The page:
Many times when people hear that a friend or a loved one has been diagnosed with an eating disorder they may think “Anorexia” but that is not always the case. Eating disorders are extremely complex issues with a variety of causes and triggers.

The following information is a brief summary of the Feeding and Eating Disorders described in the American Psychiatric Association’s Fifth Edition of the Diagnostic and Statistical Manual of Mental Disorders (DSM-5), published in 2013.

Anorexia Nervosa

  • Inadequate food intake leading to a weight that is clearly too low.
  • Intense fear of weight gain, obsession with weight and persistent behavior to prevent weight gain.
  • Self-esteem is overly related to body image.
  • Inability to appreciate the severity of the situation.
  • Binge-Eating/Purging Type involves binge eating and/or purging behaviors during the last three months.
  • Restricting Type does not involve binge eating or purging.

Binge Eating Disorder

  • Frequent episodes of consuming large amounts of food in short periods of time, but without the behavior to prevent weight gain, such as self-induced vomiting.
  • An out of control feeling during the binge eating episodes.
  • Feelings of strong shame or guilt regarding the binge eating.
  • Indications that the binge eating is out of control, such as eating when not hungry, eating to the point of discomfort or eating alone because of shame about the behavior.

Bulimia Nervosa

  • Frequent episodes of consuming large amounts of food followed by behaviors to prevent weight gain, such as self-induced vomiting.
  • An out of control feeling during the binge eating episodes.
  • Self-esteem is overly related to body image.

Other Specified Feeding or Eating Disorder
(Described as Eating Disorder Not Otherwise Specified (EDNOS) DSM-IV)

  • A significant distress or impairment caused by a feeding or eating disorder, but does not meet the criteria for another feeding or eating disorder.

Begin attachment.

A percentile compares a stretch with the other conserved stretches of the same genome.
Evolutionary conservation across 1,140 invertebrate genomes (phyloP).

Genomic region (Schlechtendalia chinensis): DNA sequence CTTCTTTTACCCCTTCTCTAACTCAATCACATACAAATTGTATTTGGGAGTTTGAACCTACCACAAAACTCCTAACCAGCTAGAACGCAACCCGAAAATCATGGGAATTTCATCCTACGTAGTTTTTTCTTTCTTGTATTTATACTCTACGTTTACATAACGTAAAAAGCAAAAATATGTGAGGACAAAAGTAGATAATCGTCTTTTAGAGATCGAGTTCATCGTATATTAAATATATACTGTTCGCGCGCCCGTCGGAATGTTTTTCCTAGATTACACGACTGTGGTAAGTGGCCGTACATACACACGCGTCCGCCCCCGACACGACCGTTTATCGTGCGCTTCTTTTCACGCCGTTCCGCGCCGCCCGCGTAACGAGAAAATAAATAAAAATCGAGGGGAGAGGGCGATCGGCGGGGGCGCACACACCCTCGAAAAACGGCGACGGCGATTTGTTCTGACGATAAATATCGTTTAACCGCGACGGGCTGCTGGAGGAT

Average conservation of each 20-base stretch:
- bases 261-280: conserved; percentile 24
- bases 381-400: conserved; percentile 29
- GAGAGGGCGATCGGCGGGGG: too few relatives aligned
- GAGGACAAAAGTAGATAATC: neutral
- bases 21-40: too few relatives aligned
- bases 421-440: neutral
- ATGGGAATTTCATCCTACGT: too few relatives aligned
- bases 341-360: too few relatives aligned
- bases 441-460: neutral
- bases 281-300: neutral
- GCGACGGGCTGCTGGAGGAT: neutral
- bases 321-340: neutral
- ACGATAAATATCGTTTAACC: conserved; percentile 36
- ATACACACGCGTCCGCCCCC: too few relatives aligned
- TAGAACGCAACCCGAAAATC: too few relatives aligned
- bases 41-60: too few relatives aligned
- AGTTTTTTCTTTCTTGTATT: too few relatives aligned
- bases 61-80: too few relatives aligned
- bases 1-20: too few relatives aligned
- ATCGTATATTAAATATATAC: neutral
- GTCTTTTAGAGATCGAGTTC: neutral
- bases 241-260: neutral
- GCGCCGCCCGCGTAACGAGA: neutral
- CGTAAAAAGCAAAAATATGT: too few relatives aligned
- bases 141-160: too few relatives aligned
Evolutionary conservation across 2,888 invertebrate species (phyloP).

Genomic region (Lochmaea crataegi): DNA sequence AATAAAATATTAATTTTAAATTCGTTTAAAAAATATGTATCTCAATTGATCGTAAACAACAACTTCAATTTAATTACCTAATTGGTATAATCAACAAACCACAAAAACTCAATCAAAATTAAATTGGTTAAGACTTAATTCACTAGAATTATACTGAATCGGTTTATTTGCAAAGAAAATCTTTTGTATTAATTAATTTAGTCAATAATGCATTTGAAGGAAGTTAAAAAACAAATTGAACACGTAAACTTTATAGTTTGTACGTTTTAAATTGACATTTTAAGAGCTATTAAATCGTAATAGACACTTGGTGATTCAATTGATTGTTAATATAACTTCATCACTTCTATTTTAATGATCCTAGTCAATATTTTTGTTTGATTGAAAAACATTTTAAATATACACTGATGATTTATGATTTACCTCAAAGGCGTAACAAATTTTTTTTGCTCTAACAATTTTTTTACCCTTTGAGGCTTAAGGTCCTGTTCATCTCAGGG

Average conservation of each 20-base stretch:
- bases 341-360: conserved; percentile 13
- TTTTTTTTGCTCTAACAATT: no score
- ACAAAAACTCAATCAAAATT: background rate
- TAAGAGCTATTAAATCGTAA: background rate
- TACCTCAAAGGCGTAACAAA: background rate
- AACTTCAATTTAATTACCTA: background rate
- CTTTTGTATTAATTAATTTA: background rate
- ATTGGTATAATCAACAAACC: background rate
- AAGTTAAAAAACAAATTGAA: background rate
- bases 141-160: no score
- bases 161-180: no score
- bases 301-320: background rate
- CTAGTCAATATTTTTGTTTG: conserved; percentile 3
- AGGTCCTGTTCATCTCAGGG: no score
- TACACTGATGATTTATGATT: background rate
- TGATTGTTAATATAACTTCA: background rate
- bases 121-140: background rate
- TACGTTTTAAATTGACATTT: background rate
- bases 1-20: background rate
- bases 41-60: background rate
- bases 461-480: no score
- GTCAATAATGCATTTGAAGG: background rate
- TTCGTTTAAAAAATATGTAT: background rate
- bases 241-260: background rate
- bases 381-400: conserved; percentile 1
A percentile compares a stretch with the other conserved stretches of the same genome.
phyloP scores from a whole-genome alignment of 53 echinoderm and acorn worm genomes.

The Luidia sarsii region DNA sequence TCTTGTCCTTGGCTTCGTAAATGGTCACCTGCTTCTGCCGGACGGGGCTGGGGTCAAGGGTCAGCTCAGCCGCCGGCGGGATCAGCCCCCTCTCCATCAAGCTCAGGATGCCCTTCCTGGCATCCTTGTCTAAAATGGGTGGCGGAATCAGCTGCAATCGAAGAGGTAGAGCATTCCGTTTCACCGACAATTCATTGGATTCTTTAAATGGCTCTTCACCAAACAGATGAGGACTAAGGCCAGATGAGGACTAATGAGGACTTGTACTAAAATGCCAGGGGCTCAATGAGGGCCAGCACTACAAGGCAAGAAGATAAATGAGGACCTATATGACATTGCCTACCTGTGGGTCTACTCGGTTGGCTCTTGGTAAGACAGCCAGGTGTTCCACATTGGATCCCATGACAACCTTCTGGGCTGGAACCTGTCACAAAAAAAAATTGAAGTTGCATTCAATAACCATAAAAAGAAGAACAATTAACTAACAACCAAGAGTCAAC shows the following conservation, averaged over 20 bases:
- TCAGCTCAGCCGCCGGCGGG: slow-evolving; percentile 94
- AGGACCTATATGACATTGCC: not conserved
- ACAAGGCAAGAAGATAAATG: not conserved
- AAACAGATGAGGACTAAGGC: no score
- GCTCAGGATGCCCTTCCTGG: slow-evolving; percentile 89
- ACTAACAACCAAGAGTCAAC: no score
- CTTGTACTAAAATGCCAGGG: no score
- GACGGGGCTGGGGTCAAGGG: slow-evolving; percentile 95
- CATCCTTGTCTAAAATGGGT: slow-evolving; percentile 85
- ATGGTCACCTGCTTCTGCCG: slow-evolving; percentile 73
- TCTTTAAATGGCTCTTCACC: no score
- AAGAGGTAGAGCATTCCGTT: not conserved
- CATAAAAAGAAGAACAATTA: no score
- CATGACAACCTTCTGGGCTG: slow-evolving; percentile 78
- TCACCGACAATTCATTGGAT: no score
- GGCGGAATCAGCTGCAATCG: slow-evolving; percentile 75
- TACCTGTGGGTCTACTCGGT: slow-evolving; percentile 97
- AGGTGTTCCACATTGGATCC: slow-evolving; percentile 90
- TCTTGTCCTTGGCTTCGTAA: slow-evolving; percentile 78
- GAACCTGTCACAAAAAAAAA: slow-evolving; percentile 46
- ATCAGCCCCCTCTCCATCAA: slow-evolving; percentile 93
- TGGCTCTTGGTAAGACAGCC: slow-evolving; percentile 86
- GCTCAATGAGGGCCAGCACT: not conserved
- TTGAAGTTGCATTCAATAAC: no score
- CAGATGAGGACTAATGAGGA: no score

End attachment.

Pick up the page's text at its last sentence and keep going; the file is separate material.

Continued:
• Examples include:
  • Atypical anorexia nervosa (weight is not below normal)
  • Bulimia nervosa (with less frequent behaviors)
  • Binge-eating disorder (with less frequent occurrences)
  • Purging disorder (purging without binge eating)
  • Night eating syndrome (excessive nighttime food consumption)

Additional Eating and Feeding Disorders

  • Avoidant/Restrictive Food Intake Disorder
  • Pica (characterized by an appetite for substances largely non-nutritive, such as ice, clay, chalk, dirt, or sand.)
  • Rumination Disorder (chronic condition characterized by effortless regurgitation of most meals following consumption.)
  • Unspecified Feeding or Eating Disorder

So as you can see, there is much more to eating disorders than someone simply trying to be thin for the sake of vanity. Eating disorders involve a distorted, self-critical attitude about weight, food, and body image. These negative thoughts and feelings are what fuel the damaging behaviors.

We Are Here to Help

The Meadows Ranch has treated eating disorders for more than 20 years. We know recovery from an eating disorder is possible. Based on feedback from patients, families and professionals, the vast majority of our patients remain committed to a life of health, balance and purpose.

For additional information about The Meadows Ranch’ specialized treatment for eating disorders, please call to speak to one of our caring Intake Coordinators at 866-390-5100 and we will contact you with the information you need.